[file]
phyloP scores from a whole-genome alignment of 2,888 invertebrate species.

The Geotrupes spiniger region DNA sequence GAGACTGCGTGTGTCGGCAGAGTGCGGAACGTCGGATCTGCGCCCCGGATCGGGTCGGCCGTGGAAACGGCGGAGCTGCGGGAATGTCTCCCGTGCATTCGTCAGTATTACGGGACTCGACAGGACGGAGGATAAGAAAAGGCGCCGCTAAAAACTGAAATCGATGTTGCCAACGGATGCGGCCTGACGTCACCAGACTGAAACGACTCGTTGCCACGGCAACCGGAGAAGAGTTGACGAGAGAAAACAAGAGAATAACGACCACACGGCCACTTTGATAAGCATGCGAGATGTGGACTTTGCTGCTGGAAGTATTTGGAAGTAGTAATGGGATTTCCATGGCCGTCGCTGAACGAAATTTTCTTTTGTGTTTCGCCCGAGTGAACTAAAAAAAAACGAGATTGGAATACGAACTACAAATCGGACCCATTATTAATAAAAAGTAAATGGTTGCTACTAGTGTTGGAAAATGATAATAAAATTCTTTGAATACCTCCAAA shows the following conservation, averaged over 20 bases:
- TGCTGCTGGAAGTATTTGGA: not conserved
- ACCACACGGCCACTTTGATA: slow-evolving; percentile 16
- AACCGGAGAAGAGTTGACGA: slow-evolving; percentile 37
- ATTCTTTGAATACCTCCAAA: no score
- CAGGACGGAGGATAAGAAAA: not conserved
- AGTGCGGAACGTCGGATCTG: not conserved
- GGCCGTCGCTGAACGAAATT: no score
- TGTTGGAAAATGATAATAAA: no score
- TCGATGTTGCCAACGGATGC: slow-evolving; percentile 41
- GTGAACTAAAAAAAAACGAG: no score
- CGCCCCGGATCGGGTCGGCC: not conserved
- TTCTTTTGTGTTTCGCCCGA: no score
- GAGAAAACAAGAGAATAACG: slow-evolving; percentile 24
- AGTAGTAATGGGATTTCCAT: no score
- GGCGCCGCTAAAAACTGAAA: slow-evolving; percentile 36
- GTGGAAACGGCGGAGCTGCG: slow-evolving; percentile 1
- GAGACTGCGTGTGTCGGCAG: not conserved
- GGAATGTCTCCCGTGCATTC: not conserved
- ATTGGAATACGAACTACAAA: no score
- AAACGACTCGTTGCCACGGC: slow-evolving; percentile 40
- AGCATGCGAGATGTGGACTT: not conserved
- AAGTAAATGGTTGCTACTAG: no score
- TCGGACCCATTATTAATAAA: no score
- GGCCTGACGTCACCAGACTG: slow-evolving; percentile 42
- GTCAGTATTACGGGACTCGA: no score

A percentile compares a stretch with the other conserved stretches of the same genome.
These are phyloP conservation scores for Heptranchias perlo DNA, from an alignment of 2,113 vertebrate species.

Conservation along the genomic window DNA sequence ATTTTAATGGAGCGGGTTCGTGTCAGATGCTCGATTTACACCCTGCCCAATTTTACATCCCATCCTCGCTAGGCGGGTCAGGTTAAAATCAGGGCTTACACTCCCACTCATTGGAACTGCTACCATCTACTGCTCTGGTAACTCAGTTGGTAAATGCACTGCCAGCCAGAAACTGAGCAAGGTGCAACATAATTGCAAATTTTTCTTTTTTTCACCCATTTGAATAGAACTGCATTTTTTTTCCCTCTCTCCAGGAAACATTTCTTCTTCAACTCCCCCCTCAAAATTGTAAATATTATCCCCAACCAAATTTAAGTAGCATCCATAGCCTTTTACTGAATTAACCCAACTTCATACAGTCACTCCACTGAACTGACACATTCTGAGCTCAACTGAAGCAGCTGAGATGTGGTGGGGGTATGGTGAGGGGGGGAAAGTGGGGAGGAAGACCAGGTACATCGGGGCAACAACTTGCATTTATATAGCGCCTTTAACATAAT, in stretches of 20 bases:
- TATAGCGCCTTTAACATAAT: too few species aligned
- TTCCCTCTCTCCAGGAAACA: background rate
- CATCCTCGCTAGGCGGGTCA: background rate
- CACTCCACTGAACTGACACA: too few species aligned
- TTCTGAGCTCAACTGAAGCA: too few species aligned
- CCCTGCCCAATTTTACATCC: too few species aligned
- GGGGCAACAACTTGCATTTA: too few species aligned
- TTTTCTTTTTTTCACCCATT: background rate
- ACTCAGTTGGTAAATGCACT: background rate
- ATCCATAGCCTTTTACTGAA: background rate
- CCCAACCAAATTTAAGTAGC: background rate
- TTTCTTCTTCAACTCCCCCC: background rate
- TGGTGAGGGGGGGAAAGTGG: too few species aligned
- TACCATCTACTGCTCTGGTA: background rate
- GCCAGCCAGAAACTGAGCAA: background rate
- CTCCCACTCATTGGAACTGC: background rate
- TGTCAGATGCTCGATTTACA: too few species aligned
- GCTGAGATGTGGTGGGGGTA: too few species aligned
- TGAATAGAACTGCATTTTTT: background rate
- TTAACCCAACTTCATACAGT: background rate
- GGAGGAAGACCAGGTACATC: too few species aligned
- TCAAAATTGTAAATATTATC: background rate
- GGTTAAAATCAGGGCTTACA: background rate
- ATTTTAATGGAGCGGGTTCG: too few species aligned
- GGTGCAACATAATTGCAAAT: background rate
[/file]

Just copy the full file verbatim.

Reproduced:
phyloP scores from a whole-genome alignment of 2,888 invertebrate species.

The Geotrupes spiniger region DNA sequence GAGACTGCGTGTGTCGGCAGAGTGCGGAACGTCGGATCTGCGCCCCGGATCGGGTCGGCCGTGGAAACGGCGGAGCTGCGGGAATGTCTCCCGTGCATTCGTCAGTATTACGGGACTCGACAGGACGGAGGATAAGAAAAGGCGCCGCTAAAAACTGAAATCGATGTTGCCAACGGATGCGGCCTGACGTCACCAGACTGAAACGACTCGTTGCCACGGCAACCGGAGAAGAGTTGACGAGAGAAAACAAGAGAATAACGACCACACGGCCACTTTGATAAGCATGCGAGATGTGGACTTTGCTGCTGGAAGTATTTGGAAGTAGTAATGGGATTTCCATGGCCGTCGCTGAACGAAATTTTCTTTTGTGTTTCGCCCGAGTGAACTAAAAAAAAACGAGATTGGAATACGAACTACAAATCGGACCCATTATTAATAAAAAGTAAATGGTTGCTACTAGTGTTGGAAAATGATAATAAAATTCTTTGAATACCTCCAAA shows the following conservation, averaged over 20 bases:
- TGCTGCTGGAAGTATTTGGA: not conserved
- ACCACACGGCCACTTTGATA: slow-evolving; percentile 16
- AACCGGAGAAGAGTTGACGA: slow-evolving; percentile 37
- ATTCTTTGAATACCTCCAAA: no score
- CAGGACGGAGGATAAGAAAA: not conserved
- AGTGCGGAACGTCGGATCTG: not conserved
- GGCCGTCGCTGAACGAAATT: no score
- TGTTGGAAAATGATAATAAA: no score
- TCGATGTTGCCAACGGATGC: slow-evolving; percentile 41
- GTGAACTAAAAAAAAACGAG: no score
- CGCCCCGGATCGGGTCGGCC: not conserved
- TTCTTTTGTGTTTCGCCCGA: no score
- GAGAAAACAAGAGAATAACG: slow-evolving; percentile 24
- AGTAGTAATGGGATTTCCAT: no score
- GGCGCCGCTAAAAACTGAAA: slow-evolving; percentile 36
- GTGGAAACGGCGGAGCTGCG: slow-evolving; percentile 1
- GAGACTGCGTGTGTCGGCAG: not conserved
- GGAATGTCTCCCGTGCATTC: not conserved
- ATTGGAATACGAACTACAAA: no score
- AAACGACTCGTTGCCACGGC: slow-evolving; percentile 40
- AGCATGCGAGATGTGGACTT: not conserved
- AAGTAAATGGTTGCTACTAG: no score
- TCGGACCCATTATTAATAAA: no score
- GGCCTGACGTCACCAGACTG: slow-evolving; percentile 42
- GTCAGTATTACGGGACTCGA: no score

A percentile compares a stretch with the other conserved stretches of the same genome.
These are phyloP conservation scores for Heptranchias perlo DNA, from an alignment of 2,113 vertebrate species.

Conservation along the genomic window DNA sequence ATTTTAATGGAGCGGGTTCGTGTCAGATGCTCGATTTACACCCTGCCCAATTTTACATCCCATCCTCGCTAGGCGGGTCAGGTTAAAATCAGGGCTTACACTCCCACTCATTGGAACTGCTACCATCTACTGCTCTGGTAACTCAGTTGGTAAATGCACTGCCAGCCAGAAACTGAGCAAGGTGCAACATAATTGCAAATTTTTCTTTTTTTCACCCATTTGAATAGAACTGCATTTTTTTTCCCTCTCTCCAGGAAACATTTCTTCTTCAACTCCCCCCTCAAAATTGTAAATATTATCCCCAACCAAATTTAAGTAGCATCCATAGCCTTTTACTGAATTAACCCAACTTCATACAGTCACTCCACTGAACTGACACATTCTGAGCTCAACTGAAGCAGCTGAGATGTGGTGGGGGTATGGTGAGGGGGGGAAAGTGGGGAGGAAGACCAGGTACATCGGGGCAACAACTTGCATTTATATAGCGCCTTTAACATAAT, in stretches of 20 bases:
- TATAGCGCCTTTAACATAAT: too few species aligned
- TTCCCTCTCTCCAGGAAACA: background rate
- CATCCTCGCTAGGCGGGTCA: background rate
- CACTCCACTGAACTGACACA: too few species aligned
- TTCTGAGCTCAACTGAAGCA: too few species aligned
- CCCTGCCCAATTTTACATCC: too few species aligned
- GGGGCAACAACTTGCATTTA: too few species aligned
- TTTTCTTTTTTTCACCCATT: background rate
- ACTCAGTTGGTAAATGCACT: background rate
- ATCCATAGCCTTTTACTGAA: background rate
- CCCAACCAAATTTAAGTAGC: background rate
- TTTCTTCTTCAACTCCCCCC: background rate
- TGGTGAGGGGGGGAAAGTGG: too few species aligned
- TACCATCTACTGCTCTGGTA: background rate
- GCCAGCCAGAAACTGAGCAA: background rate
- CTCCCACTCATTGGAACTGC: background rate
- TGTCAGATGCTCGATTTACA: too few species aligned
- GCTGAGATGTGGTGGGGGTA: too few species aligned
- TGAATAGAACTGCATTTTTT: background rate
- TTAACCCAACTTCATACAGT: background rate
- GGAGGAAGACCAGGTACATC: too few species aligned
- TCAAAATTGTAAATATTATC: background rate
- GGTTAAAATCAGGGCTTACA: background rate
- ATTTTAATGGAGCGGGTTCG: too few species aligned
- GGTGCAACATAATTGCAAAT: background rate